Some Critical Issues in Environmental Physiology of Grapevines: Future Challenges and Current Limitations
Grapevines are cultivated in six out of seven continents, between latitudes 4° and 51° in the Northern Hemisphere (NH) and between 6° and 45° in the Southern Hemisphere (SH) across a large diversity of climates (oceanic, warm oceanic, transition temperate, continental, cold continental, Mediterranean, subtropical, attenuated tropical, arid and hyperarid climates) (Peguy 1970, Tonietto and Carbonneau 2004). Accordingly, the range and magnitude of environmental factors differ considerably from region to region and so do the principal environmental constraints for grape production. Problems of low winter temperatures have limited grape cultivation in the past in areas with continental climates in Eastern Europe, Asia and North America. Low temperatures during the growing season have prevented the extension of grape-growing in regions approximately be-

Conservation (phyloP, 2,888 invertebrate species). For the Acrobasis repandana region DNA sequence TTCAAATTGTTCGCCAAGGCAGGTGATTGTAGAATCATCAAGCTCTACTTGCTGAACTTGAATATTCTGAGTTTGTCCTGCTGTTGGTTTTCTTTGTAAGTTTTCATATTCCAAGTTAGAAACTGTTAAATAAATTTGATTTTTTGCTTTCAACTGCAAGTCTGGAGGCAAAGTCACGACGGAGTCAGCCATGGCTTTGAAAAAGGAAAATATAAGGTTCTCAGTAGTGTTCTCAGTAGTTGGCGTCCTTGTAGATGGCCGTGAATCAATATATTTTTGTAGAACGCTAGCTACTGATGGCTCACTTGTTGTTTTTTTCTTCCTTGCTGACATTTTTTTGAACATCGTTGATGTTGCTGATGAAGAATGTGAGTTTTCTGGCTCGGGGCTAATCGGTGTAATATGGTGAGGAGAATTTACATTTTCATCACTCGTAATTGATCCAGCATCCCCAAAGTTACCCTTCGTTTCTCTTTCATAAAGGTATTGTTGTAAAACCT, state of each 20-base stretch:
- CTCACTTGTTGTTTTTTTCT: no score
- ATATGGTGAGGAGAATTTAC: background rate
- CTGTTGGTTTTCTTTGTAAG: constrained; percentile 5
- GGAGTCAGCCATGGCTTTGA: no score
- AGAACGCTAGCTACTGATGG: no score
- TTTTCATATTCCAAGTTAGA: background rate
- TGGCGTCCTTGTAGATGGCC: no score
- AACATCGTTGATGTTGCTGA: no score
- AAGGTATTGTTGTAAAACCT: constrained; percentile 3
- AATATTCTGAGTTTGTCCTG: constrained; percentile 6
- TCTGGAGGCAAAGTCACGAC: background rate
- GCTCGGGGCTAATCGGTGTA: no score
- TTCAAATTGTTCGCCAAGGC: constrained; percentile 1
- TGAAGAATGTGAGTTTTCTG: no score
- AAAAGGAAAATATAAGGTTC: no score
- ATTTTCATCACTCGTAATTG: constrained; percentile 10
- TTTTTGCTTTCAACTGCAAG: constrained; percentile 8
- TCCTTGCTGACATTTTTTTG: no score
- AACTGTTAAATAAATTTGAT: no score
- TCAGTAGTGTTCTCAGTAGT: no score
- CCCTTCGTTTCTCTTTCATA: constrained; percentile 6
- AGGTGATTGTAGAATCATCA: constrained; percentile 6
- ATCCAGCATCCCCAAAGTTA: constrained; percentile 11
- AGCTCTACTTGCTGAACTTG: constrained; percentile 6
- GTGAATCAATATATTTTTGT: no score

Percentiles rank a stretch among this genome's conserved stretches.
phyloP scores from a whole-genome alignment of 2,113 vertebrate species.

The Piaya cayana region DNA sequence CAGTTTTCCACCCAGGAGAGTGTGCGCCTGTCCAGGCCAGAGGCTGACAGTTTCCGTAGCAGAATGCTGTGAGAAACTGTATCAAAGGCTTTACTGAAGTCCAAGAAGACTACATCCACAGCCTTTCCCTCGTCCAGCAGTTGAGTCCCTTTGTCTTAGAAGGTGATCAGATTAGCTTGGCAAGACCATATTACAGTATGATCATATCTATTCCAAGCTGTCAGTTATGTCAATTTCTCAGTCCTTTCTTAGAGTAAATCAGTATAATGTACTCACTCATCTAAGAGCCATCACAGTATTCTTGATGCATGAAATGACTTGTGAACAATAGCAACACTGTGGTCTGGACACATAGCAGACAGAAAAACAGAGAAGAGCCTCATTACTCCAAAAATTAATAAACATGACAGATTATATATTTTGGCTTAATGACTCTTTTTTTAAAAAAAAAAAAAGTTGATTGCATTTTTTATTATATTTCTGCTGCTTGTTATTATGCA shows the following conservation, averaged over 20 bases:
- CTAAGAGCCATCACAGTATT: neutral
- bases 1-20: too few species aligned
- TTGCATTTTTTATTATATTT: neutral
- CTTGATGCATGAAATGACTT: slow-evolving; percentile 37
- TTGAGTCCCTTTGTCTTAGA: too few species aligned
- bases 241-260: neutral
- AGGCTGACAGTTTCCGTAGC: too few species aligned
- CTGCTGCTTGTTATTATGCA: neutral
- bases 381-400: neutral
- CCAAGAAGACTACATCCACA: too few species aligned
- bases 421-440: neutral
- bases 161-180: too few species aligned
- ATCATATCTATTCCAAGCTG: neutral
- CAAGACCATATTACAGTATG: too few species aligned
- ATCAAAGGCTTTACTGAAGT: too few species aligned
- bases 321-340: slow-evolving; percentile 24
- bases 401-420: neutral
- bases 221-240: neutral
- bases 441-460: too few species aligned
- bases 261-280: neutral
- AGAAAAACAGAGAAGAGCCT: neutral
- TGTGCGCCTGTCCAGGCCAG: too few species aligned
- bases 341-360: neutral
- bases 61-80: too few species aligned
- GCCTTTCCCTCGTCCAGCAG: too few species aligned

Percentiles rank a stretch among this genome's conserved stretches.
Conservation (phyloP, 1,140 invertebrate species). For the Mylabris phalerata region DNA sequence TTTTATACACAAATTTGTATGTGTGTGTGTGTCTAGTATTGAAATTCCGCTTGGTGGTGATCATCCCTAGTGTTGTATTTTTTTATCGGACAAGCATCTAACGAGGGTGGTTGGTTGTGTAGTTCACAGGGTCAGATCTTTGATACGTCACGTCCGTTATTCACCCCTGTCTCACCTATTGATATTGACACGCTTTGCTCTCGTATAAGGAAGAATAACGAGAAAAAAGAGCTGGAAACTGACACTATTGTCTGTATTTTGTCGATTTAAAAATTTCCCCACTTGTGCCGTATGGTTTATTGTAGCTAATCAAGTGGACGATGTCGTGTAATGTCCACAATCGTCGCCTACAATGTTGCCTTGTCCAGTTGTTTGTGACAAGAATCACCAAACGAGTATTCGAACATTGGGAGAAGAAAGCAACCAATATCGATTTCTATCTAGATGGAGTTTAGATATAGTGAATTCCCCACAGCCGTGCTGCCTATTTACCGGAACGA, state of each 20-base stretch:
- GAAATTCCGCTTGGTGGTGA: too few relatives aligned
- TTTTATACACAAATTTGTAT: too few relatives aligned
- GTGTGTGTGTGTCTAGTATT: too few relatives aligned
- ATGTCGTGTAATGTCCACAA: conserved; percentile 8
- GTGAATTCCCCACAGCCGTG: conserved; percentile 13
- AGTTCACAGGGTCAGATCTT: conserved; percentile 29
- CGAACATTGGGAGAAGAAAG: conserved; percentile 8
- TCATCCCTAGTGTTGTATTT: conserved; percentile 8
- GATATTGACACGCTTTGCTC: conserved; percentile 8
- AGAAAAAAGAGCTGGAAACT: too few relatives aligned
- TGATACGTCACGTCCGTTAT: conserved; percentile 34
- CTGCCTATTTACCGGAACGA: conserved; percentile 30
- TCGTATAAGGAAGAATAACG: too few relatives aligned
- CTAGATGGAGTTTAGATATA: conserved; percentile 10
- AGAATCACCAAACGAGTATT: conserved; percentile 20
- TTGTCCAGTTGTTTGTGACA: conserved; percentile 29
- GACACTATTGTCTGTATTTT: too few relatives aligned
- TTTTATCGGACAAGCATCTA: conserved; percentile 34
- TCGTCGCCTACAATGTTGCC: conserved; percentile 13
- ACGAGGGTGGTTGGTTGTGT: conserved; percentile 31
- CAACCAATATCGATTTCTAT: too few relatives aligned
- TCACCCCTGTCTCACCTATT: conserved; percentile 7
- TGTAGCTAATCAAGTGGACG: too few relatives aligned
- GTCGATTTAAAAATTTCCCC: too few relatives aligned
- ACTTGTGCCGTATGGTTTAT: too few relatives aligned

yond the 12°C temperature isotherm (April-October (NH), October-April (SH)) (Jones et al. 2005a). The effects of hot temperatures, on the contrary, are less clear with respect to the distribution of grapevine cultivation areas. In general, the 22°C temperature isotherm is considered limiting for wine grape production (Jones 2007a, Schultz and Jones 2008), but many areas in the tropics are much warmer than this (Tonietto and Carbonneau 2004) and detrimental effects of high temperatures may be largely mitigated if water supply is sufficient and/or if humidity is high. Within the existing production areas, water shortage is probably the most dominant environmental constraint (Williams and Matthews 1990), and even in moderate temperate climates, grapevines often face some degree of drought stress during the growing season (Morlat et al. 1992, van Leeuwen and Seguin 1994, Gaudillère et al. 2002, Gruber and Schultz 2009).